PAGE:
Turkey ‘will not remain silent on the brutal dictator in Syria’
Turkish Premier Recep Tayyip Erdogan Sunday vowed his country will not remain silent over Syrian President Bashar al-Assad’s “crimes”, as Washington condemned a missile strike on Aleppo that left 58 dead.
“Every day a large number of innocent children and women fall dead in Syria,” Erdogan, a key backer of Syria’s opposition, said in a speech in the United Arab Emirates.
“We will not remain silent on those committing crimes against their people… We will not remain silent on the brutal dictator in Syria,” Erdogan added.
Turkey’s southern neighbour Syria has been locked in a 23-months-long conflict in which the United Nations estimates over 70,000 people have been killed.
Early in the revolt against Assad’s regime, Turkey broke ties with Damascus and led international calls for his ouster.
Turkey has since backed the uprising against Assad by offering shelter to defectors from Assad’s army and hosting opposition meetings. Some 200,000 Syrian refugees have fled the conflict in their country for Turkey, many of them living in insalubrious camps.
On February 15, Assad’s government sent a letter to the United Nations blasting Turkey’s “destructive” role in the Syrian conflict.
Damascus has systematically blamed foreign powers, key among them Turkey, the West and Gulf countries, for the war in Syria.
Erdogan’s statement came as the Syrian Observatory for Human Rights, a Britain-based monitoring group, updated its death toll from a powerful missile attack on Friday on the northern city of Aleppo, saying it killed at least 58 people, among them 36 children.
Washington condemned on Saturday “in the strongest possible terms” Assad’s regime for the strike, which activists say was carried out using surface-to-surface missiles.
The army’s deadly missile strikes were “the latest demonstrations of the Syrian regime’s ruthlessness and its lack of compassion for the Syrian people it claims to represent”, said State Department spokeswoman Victoria Nuland.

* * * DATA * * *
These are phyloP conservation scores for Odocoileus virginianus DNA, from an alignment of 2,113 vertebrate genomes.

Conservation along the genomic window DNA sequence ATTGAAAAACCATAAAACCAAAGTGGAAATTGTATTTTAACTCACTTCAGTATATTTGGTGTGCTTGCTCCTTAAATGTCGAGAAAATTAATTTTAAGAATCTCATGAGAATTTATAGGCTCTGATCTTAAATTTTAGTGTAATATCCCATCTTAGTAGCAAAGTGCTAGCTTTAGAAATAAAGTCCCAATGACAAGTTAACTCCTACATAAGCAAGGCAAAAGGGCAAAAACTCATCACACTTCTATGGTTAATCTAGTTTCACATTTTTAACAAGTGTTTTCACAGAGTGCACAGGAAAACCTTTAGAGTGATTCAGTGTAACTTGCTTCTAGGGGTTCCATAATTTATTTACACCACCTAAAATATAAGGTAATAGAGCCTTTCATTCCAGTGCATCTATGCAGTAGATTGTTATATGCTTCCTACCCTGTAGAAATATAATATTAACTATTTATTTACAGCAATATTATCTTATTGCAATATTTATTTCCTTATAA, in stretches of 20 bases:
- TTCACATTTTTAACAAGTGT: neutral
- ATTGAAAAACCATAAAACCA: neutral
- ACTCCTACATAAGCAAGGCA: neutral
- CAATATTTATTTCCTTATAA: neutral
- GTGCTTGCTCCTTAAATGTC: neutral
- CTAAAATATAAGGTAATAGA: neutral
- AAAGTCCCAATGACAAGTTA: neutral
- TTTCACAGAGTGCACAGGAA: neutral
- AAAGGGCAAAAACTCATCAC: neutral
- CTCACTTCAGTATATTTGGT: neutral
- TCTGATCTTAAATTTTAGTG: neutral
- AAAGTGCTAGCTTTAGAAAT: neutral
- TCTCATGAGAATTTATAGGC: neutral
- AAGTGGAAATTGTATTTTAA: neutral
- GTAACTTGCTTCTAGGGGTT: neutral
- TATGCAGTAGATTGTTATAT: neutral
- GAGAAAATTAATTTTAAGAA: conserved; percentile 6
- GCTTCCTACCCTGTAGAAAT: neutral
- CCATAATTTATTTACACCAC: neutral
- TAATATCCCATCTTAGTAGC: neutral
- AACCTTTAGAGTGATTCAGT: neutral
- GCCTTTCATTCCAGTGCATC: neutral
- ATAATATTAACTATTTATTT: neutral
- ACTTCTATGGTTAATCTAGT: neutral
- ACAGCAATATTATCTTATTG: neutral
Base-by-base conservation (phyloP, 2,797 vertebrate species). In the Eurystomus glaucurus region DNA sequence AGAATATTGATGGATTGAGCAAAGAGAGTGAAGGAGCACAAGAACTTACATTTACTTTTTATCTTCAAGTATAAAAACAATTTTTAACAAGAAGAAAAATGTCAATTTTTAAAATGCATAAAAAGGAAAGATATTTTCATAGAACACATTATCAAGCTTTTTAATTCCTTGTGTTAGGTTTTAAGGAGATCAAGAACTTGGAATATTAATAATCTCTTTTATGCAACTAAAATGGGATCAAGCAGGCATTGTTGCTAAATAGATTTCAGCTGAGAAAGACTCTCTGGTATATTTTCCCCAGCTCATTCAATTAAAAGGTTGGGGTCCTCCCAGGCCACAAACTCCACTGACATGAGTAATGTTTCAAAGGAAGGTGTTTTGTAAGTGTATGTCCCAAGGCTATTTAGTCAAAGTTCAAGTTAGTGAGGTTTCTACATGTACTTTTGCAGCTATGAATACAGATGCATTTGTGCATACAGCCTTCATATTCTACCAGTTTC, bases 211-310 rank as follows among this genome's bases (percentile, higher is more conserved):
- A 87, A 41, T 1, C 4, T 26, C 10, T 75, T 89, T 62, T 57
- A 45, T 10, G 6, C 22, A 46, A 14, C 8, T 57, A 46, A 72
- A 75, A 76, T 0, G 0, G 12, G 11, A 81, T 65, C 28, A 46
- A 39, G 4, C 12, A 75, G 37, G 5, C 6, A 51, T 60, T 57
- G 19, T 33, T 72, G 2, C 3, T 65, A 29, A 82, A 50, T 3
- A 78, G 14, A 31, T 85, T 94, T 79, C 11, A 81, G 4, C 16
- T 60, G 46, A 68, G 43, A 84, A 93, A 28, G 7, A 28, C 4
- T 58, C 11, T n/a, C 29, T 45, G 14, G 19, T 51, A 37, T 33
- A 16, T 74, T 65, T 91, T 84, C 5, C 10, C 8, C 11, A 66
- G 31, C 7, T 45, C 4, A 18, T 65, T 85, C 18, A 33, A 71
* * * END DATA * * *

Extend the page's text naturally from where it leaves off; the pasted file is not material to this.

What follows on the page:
Nuland repeated Washington’s call for Assad to step down. “The Assad regime has no legitimacy and remains in power only through brute force,” Nuland said.
She added: “The United States sees no indication that the brave Syrian people fighting against this aggression will accept these regime leaders, with the blood of so many Syrians on their hands, as part of a transition governing authority.”
The comments from Washington came after a statement from the main opposition Syrian National Coalition announcing a boycott of talks with world powers.
Coalition chief Ahmed Moaz al-Khatib said the group’s withdrawal from meetings abroad was “a message of protest to all governments of the world” who were merely looking on as the Syrian people were being killed.
The opposition had earlier announced plans to form a government in rebel-held zones, as part of a bid to fill a security vacuum in areas where Islamists have the upper hand as well as to bolster its credibility.
“The opposition wants to establish a presence which may well give them more credibility than they currently have,” said Salman Shaikh, director of the Brookings Doha Centre.
“Right now, they don’t have much credibility and they certainly don’t have much presence. In both cases, it (a government) is to their advantage,” he added.
On the ground, violence raged in several flashpoints of the strife-torn country on Sunday, a day after at least 110 people were killed, according to the Observatory.
In northern Syria, rebels closed in on a police academy in the town of Khan al-Assal in the province of Aleppo, as warplanes bombarded their positions there, the watchdog said.
“Should they take the academy building, the whole of northern Aleppo province will fall out of regime control,” said Observatory director Rami Abdel Rahman.
The rebels already have under their control large swathes of northern Syria, chiefly in Idlib province to the northwest, and Raqa and Hasake east of Aleppo.